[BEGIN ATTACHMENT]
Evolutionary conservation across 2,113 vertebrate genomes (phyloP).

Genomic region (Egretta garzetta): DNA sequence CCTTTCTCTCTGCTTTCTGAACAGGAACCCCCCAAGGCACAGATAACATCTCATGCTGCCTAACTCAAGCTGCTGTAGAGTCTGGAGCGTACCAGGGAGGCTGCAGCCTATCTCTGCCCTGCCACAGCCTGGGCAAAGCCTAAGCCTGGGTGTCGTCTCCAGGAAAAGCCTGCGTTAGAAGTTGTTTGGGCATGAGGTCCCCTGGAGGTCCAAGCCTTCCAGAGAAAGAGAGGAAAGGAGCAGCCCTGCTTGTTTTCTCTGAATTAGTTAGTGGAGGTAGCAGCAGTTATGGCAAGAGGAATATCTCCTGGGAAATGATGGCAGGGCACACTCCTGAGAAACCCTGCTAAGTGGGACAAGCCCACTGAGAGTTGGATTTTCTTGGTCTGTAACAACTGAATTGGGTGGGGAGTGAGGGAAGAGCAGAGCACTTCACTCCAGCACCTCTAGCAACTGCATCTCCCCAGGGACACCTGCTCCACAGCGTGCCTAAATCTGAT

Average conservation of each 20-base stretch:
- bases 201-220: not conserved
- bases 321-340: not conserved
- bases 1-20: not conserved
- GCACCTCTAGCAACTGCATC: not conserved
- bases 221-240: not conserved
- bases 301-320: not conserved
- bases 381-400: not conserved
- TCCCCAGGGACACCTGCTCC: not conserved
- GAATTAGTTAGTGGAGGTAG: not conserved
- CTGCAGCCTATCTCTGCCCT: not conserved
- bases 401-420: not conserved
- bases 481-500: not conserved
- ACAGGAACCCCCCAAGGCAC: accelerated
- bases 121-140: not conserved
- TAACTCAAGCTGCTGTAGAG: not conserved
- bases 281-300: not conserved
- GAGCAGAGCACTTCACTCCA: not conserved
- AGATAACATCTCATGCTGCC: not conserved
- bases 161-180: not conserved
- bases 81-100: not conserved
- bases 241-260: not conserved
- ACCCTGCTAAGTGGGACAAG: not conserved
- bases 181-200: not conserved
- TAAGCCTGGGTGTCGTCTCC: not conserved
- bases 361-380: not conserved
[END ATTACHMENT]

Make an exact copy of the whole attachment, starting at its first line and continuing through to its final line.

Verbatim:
Evolutionary conservation across 2,113 vertebrate genomes (phyloP).

Genomic region (Egretta garzetta): DNA sequence CCTTTCTCTCTGCTTTCTGAACAGGAACCCCCCAAGGCACAGATAACATCTCATGCTGCCTAACTCAAGCTGCTGTAGAGTCTGGAGCGTACCAGGGAGGCTGCAGCCTATCTCTGCCCTGCCACAGCCTGGGCAAAGCCTAAGCCTGGGTGTCGTCTCCAGGAAAAGCCTGCGTTAGAAGTTGTTTGGGCATGAGGTCCCCTGGAGGTCCAAGCCTTCCAGAGAAAGAGAGGAAAGGAGCAGCCCTGCTTGTTTTCTCTGAATTAGTTAGTGGAGGTAGCAGCAGTTATGGCAAGAGGAATATCTCCTGGGAAATGATGGCAGGGCACACTCCTGAGAAACCCTGCTAAGTGGGACAAGCCCACTGAGAGTTGGATTTTCTTGGTCTGTAACAACTGAATTGGGTGGGGAGTGAGGGAAGAGCAGAGCACTTCACTCCAGCACCTCTAGCAACTGCATCTCCCCAGGGACACCTGCTCCACAGCGTGCCTAAATCTGAT

Average conservation of each 20-base stretch:
- bases 201-220: not conserved
- bases 321-340: not conserved
- bases 1-20: not conserved
- GCACCTCTAGCAACTGCATC: not conserved
- bases 221-240: not conserved
- bases 301-320: not conserved
- bases 381-400: not conserved
- TCCCCAGGGACACCTGCTCC: not conserved
- GAATTAGTTAGTGGAGGTAG: not conserved
- CTGCAGCCTATCTCTGCCCT: not conserved
- bases 401-420: not conserved
- bases 481-500: not conserved
- ACAGGAACCCCCCAAGGCAC: accelerated
- bases 121-140: not conserved
- TAACTCAAGCTGCTGTAGAG: not conserved
- bases 281-300: not conserved
- GAGCAGAGCACTTCACTCCA: not conserved
- AGATAACATCTCATGCTGCC: not conserved
- bases 161-180: not conserved
- bases 81-100: not conserved
- bases 241-260: not conserved
- ACCCTGCTAAGTGGGACAAG: not conserved
- bases 181-200: not conserved
- TAAGCCTGGGTGTCGTCTCC: not conserved
- bases 361-380: not conserved